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Biofuels in Africa: investment boon or food threat?

Africa’s vast arable lands have the potential to rival top agricultural nations like the United States in supplying biofuels to a world seeking cleaner energy sources.
But using land reserved for food production to supply biofuel demand could squeeze food supplies in a region vulnerable to shortages. It could also hurt poor consumers if the biofuel boom continues to push food prices higher.

As alternative energy takes off, Africans hope to cash in on the high prices of the commodities used to produce these fuels.

Already, investors have pledged billions of dollars for plants to produce bioethanol and biodiesel from crops like sugar, maize and soy in Africa.

Ernst Janovsky, head of agriculture at First National Bank in Johannesburg, said the high rainfall belt between Angola, Zambia and Mozambique alone had the potential to rival the United States as a producer of maize used in bioethanol.

“It’s almost as big as the size of the midwest of America. It has the same of type of potential and could actually outperform America,” he told Reuters.

As is so often the case in Africa, however, there is one major obstacle to this kind of investment infrastructure. In Angola, for one, the land in question is covered by dense forest. Roads and manufacturing capacity have been wrecked by two decades of civil war.

Nevertheless, as the energy movement spreads and major agricultural powers find limits to their output, they may be forced to turn to Africa and be willing to spend money on setting up infrastructure, analysts say.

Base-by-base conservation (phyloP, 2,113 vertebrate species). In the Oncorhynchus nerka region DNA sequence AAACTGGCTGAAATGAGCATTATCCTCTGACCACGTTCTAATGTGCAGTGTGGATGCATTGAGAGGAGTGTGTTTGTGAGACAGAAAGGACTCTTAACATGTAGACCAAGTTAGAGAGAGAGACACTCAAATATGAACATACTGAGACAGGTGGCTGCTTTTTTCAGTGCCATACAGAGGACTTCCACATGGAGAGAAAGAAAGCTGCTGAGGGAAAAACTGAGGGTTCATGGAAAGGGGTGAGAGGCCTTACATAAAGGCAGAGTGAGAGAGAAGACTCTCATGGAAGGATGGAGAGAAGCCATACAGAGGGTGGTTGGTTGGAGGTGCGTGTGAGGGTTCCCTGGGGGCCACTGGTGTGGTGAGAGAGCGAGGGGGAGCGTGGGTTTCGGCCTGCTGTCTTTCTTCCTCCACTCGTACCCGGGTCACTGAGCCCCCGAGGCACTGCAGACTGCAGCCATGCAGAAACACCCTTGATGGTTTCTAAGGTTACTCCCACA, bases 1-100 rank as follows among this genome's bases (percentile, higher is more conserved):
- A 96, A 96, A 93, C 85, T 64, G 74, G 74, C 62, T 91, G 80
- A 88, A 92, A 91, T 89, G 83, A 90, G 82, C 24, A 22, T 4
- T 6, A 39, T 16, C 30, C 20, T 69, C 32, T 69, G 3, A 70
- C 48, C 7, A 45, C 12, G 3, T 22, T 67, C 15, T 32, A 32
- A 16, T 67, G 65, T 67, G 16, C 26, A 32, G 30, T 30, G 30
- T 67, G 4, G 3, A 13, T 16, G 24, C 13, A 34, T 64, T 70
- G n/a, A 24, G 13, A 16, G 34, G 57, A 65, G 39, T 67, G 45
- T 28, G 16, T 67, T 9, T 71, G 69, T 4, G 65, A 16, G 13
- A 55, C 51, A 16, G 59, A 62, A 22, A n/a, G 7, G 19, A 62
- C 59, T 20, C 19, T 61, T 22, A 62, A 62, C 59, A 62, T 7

Poor consumers may be hit: “We think this will be extremely big,” said Gregor von Drabich-Waechter, whose Green Power East Africa Ltd has been running a biodiesel plant in Nairobi since last June.

The United States, the world’s biggest maize producer, is already pressed to meet its domestic demand for biofuels. Nearly a quarter of its annual 230-million-tonne maize output goes to ethanol production. That is with a requirement of just four percent ethanol content in gasoline a quota set roughly to double in a few years.

The European Union, among those leading the push for cleaner fuels, faces a similar challenge and already imports much of its bioethanol from Brazil. So, in the long run, this may make a turn to African inevitable.

And African governments seem to be taking their cue from their Western counterparts. Take for instance Nigeria and South Africa the continent’s biggest economies.

Nigeria last year awarded two oil concessions to INC Resources after it committed $4 billion to an ethanol project in the northern state of Jigawa, while South Africa has unveiled a 6-billion-rand ($828-million) plan that hopes to see biofuels contribute up to 75 percent of its energy needs by 2013.

For all its economic promise, though, some analysts feel the current commercial momentum threatens to overshadow food security, especially if it excludes Africa’s many poor peasant farmers.

The best way to help people and secure food supplies is to teach more productive farming techniques and ensure they become more than mere subsistence farmers, but part of the biofuels boom, said Jeremy Wakeford of the University of Cape Town’s School of Economics.

“I think if a biofuels industry is done in a labour intensive way, (with small-scale farmers) producing food as well as biofuel crops it will have benefits,” according to Wakeford.

“We’re already seeing prices of food staples like maize increasing quite dramatically. This obviously impacts most on poor consumers who spend a chunk of their money on food.”

In South Africa, prices of the staple maize have shot up since the beginning of the year on fears of a crop shortage and industry groups have asked the government to step in to curb food prices.

Most-traded July white maize has climbed by around 40 percent so far this year.

Additional information:
News date: 04/04/2007

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